I nursed three babies, and never once did I realize when the “last session” was until it was already past. It ended in fits and starts and half-hearted latches followed by zero actual nursing. It ended when I realized I was trying harder than my baby was, that a bottle was clearly every bit as acceptable to them as my breast. It ended when my supply realized this as well and chose to plummet, it ended when I realized life would just be easier for us both if I let it go.

Those “ends” I’m talking about refer to three different weanings of three different babies at three different ages. But each weaning involved most of those experiences. And I had three wildly difference breastfeeding experiences! My first was a damn near nightmare: Big baby, bad supply, failure to thrive, weak suck, nursing strikes, going back to work full time the SECOND things seemed to improve, etc. I threw in the towel before six months, far short of my 12-month goal on something that was SO SUPER INCREDIBLY IMPORTANT TO ME.

And it was fine. I look back on how ROUGH it was, like you already are, and feel a mixture of pride for every day I DID manage to nurse, and pity for my younger, frustrated self who was trying so hard and beating herself up instead of just FEEDING AND ENJOYING HER BABY.

My next baby was a great nurser (once we fixed his tongue tie and the incredibly pain/scabbing it caused me healed). I had a better supply, but was chill enough to accept occasional supplementing when he needed it, because the point is to FEED THE BABY. And then he abruptly started self-weaning around 10 months and I was like…whaaaat? That’s not supposed to happen! All the books and internets say that’s not suppose to happen! What am I doing wronggggggg?

Nothing. He weaned. And it was fine. And I look back, again, with a mixture of pride that I tried again and succeeded for longer, and pity because I still felt (at the time) like I was coming up short, and thus still a “failure.”

My last baby was a dream nurser. His first birthday came and went and we kept going, but then I started having days where I was like, “okay, this is starting to get less and less convenient, and man, I’d really like to be able to enjoy some wine without doing math about our nursing sessions.” And then I felt guilty for thinking that. And then I went away for a weekend and pumped the whole time, and the second I came home and whisked him away to our rocking chair I realized…oh. I think he’s done. Which means I’m done, forever, because he’s our last baby. Wow. I tried a couple more times after that, just to be sure, and…yep. He weaned.

AND IT WAS FINE. Bittersweet, but fine.

I’m proud of every day I fed my babies. By breast, by bottle, by whatever way they needed because they were hungry. If my milk wasn’t enough, it wasn’t enough. It was still something, though. And then the breast went away and so did the bottles and now it’s all far away in the rearview mirror. So it’s even easier for me to be gentle with myself about it. It’s no longer a Big Fraught Thing. It’s a memory, tinged with good and bad and hard-won victories mixed up with…not failures, but things that just didn’t go as planned.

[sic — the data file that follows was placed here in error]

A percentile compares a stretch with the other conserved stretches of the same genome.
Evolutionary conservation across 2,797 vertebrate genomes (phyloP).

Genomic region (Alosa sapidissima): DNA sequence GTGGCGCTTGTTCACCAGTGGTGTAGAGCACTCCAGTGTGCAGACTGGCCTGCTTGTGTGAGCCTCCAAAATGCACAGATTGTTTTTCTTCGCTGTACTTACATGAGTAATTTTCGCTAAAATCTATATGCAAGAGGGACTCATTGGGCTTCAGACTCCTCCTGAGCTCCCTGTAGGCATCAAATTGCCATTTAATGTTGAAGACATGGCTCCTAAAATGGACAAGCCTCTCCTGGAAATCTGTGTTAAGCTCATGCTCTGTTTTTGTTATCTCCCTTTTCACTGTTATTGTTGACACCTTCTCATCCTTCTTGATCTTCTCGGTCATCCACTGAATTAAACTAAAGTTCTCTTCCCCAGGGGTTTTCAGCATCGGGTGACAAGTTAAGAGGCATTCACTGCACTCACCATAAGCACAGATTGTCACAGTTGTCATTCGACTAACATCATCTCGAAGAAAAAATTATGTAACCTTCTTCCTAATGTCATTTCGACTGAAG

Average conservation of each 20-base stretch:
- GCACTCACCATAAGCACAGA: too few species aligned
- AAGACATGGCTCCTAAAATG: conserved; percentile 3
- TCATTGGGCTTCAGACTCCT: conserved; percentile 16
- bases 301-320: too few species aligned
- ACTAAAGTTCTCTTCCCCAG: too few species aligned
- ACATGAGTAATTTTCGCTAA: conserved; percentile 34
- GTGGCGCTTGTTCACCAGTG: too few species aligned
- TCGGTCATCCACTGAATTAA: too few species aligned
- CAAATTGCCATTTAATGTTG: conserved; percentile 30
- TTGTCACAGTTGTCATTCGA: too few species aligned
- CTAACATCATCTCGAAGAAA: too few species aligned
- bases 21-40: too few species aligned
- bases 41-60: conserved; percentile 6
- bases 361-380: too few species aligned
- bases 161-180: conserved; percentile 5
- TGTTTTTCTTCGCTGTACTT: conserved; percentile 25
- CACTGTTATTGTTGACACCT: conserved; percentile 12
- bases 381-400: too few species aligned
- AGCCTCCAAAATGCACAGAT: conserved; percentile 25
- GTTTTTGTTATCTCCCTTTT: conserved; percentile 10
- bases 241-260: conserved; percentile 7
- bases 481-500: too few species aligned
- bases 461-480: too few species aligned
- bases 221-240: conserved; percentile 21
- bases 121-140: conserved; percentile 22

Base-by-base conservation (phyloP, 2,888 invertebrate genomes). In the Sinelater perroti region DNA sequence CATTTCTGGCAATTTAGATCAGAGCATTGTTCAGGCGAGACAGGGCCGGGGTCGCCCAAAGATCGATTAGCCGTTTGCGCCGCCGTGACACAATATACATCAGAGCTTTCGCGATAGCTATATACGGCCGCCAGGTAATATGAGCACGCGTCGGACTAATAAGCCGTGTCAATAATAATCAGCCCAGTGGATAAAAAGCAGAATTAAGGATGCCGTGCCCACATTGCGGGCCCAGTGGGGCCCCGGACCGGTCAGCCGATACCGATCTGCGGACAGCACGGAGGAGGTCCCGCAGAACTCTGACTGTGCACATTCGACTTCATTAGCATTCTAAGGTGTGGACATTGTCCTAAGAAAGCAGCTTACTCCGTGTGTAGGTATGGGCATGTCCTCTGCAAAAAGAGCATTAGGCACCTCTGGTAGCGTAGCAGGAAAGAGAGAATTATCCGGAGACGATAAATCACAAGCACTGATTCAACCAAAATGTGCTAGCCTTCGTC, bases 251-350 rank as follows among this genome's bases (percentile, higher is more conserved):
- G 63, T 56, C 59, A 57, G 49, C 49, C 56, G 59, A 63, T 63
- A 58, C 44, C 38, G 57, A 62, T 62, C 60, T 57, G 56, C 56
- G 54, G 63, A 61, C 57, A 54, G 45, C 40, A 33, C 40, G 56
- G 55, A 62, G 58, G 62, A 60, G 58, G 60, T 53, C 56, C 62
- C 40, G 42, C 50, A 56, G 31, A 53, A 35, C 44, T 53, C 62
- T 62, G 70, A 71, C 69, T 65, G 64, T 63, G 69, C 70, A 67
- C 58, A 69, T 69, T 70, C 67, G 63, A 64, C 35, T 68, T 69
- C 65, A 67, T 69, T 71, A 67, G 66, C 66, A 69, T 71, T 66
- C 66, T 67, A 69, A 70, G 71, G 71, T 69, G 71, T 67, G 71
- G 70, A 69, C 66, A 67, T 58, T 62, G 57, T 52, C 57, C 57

Which is like, 99% of motherhood, really.

So I can’t promise that weaning your daughter won’t be sad or that you’ll have alternating moments of “NO I TAKE IT BACK COME BACK BABY” or “I FEEL SO RELIEVED TO BE DONE BUT GUILTY FOR FEELING THAT WAY.” You’ve had a really, really hard time and had to make a lot of really hard sacrifices that not every nursing mother has to bother with, and it’s okay to recognize that maybe things just aren’t going to work out the way you planned. You didn’t plan for a baby with severe food allergies, but that’s what you got. (This is why I get irritated at the one-size-fits-all triteness of “Breast is Best.” Yeah, sure. But there are a lot of exceptions and unfortunately rather than accepting that yes, in fact, there ARE exceptions, people just heap guilt and judgement on the mothers of those exceptions.) You need to feed your particular baby in whatever particular way works best for her.

But please try to let go of the BIG CONSUMING FEAR of weaning. Accept it as the inevitability that is is, be it in the next month or  six months from now. (I can almost promise “making it to a year” won’t magically make you feel like you have mental/emotional permission to stop — you’ll probably still feel obligated to keep going as long as she’s latching on, while squashing down your feelings of diet stress and OMG I JUST WANT REAL CHEESE AGAIN.)  For mother-led weaning, the general advice is “don’t offer/don’t refuse.” Your daughter already goes on frequent nursing strikes (oh I know those so well), so the next time she seems to strike, accept that she might be telling you that she’s ready, that she’s fine with the formula. If she turns her head and indicates she wants to nurse, let her. If she pulls off in a grumpy huff, let her have a bottle. Fits and starts, ultimately coming to an end, as it would even without your particular breastfeeding history.

It won’t necessarily be like the awful early days when you pumping and desperately wishing you were nursing instead — I had that experience too, with my first!! I would pump and basically sob the whole time, terrified that I was never going to have any success at this and it felt oh so wrong because he was so young and losing weight and my hormones were going completely bonkers. A few months later, we’d had at least some success and good times and I was in a completely different place, emotionally. I simply did not have enough milk for him and he really, really preferred the bottle over the breast anyway. I was sick to death of pumping at work (and getting NOTHING from it) and finally gave myself permission to just…let it go. I stopped offering, he stopped requesting. We had a few wonderful weeks where he would “reunion nurse” as soon as we got home from work/daycare and I treasure those memories.